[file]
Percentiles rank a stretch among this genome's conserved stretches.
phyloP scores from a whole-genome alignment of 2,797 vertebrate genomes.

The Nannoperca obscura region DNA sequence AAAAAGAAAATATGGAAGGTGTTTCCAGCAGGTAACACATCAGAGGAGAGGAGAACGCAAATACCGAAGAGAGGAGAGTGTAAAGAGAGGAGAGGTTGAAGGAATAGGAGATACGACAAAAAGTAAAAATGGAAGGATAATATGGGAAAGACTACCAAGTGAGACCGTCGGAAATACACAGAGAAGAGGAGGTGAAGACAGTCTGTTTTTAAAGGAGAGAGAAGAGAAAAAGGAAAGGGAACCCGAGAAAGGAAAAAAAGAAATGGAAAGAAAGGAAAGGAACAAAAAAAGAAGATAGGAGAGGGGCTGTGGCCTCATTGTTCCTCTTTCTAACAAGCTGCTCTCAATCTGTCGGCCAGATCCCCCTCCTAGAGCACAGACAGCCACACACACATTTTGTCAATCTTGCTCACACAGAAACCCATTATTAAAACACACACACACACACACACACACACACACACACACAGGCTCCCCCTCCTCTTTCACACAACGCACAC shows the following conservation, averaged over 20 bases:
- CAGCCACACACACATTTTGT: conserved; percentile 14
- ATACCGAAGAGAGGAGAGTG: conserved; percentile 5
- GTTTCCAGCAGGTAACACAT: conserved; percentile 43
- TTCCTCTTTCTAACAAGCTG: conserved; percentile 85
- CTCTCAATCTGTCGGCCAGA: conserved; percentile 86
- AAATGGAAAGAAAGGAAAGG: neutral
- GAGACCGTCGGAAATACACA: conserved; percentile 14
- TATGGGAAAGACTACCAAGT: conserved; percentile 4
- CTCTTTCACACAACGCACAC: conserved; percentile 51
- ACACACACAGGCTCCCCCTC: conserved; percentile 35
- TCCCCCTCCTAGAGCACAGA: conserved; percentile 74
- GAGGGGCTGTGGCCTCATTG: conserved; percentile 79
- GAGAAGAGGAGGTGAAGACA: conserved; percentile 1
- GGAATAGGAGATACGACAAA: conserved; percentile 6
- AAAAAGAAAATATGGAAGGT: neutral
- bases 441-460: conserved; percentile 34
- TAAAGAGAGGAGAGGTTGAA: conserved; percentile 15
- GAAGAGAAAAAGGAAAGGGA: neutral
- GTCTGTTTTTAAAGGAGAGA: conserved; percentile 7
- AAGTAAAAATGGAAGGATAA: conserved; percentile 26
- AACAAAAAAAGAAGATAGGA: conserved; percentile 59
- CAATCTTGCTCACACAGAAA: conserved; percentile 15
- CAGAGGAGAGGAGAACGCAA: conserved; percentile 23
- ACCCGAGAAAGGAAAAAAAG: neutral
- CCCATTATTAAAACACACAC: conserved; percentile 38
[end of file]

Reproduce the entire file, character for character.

Percentiles rank a stretch among this genome's conserved stretches.
phyloP scores from a whole-genome alignment of 2,797 vertebrate genomes.

The Nannoperca obscura region DNA sequence AAAAAGAAAATATGGAAGGTGTTTCCAGCAGGTAACACATCAGAGGAGAGGAGAACGCAAATACCGAAGAGAGGAGAGTGTAAAGAGAGGAGAGGTTGAAGGAATAGGAGATACGACAAAAAGTAAAAATGGAAGGATAATATGGGAAAGACTACCAAGTGAGACCGTCGGAAATACACAGAGAAGAGGAGGTGAAGACAGTCTGTTTTTAAAGGAGAGAGAAGAGAAAAAGGAAAGGGAACCCGAGAAAGGAAAAAAAGAAATGGAAAGAAAGGAAAGGAACAAAAAAAGAAGATAGGAGAGGGGCTGTGGCCTCATTGTTCCTCTTTCTAACAAGCTGCTCTCAATCTGTCGGCCAGATCCCCCTCCTAGAGCACAGACAGCCACACACACATTTTGTCAATCTTGCTCACACAGAAACCCATTATTAAAACACACACACACACACACACACACACACACACACACAGGCTCCCCCTCCTCTTTCACACAACGCACAC shows the following conservation, averaged over 20 bases:
- CAGCCACACACACATTTTGT: conserved; percentile 14
- ATACCGAAGAGAGGAGAGTG: conserved; percentile 5
- GTTTCCAGCAGGTAACACAT: conserved; percentile 43
- TTCCTCTTTCTAACAAGCTG: conserved; percentile 85
- CTCTCAATCTGTCGGCCAGA: conserved; percentile 86
- AAATGGAAAGAAAGGAAAGG: neutral
- GAGACCGTCGGAAATACACA: conserved; percentile 14
- TATGGGAAAGACTACCAAGT: conserved; percentile 4
- CTCTTTCACACAACGCACAC: conserved; percentile 51
- ACACACACAGGCTCCCCCTC: conserved; percentile 35
- TCCCCCTCCTAGAGCACAGA: conserved; percentile 74
- GAGGGGCTGTGGCCTCATTG: conserved; percentile 79
- GAGAAGAGGAGGTGAAGACA: conserved; percentile 1
- GGAATAGGAGATACGACAAA: conserved; percentile 6
- AAAAAGAAAATATGGAAGGT: neutral
- bases 441-460: conserved; percentile 34
- TAAAGAGAGGAGAGGTTGAA: conserved; percentile 15
- GAAGAGAAAAAGGAAAGGGA: neutral
- GTCTGTTTTTAAAGGAGAGA: conserved; percentile 7
- AAGTAAAAATGGAAGGATAA: conserved; percentile 26
- AACAAAAAAAGAAGATAGGA: conserved; percentile 59
- CAATCTTGCTCACACAGAAA: conserved; percentile 15
- CAGAGGAGAGGAGAACGCAA: conserved; percentile 23
- ACCCGAGAAAGGAAAAAAAG: neutral
- CCCATTATTAAAACACACAC: conserved; percentile 38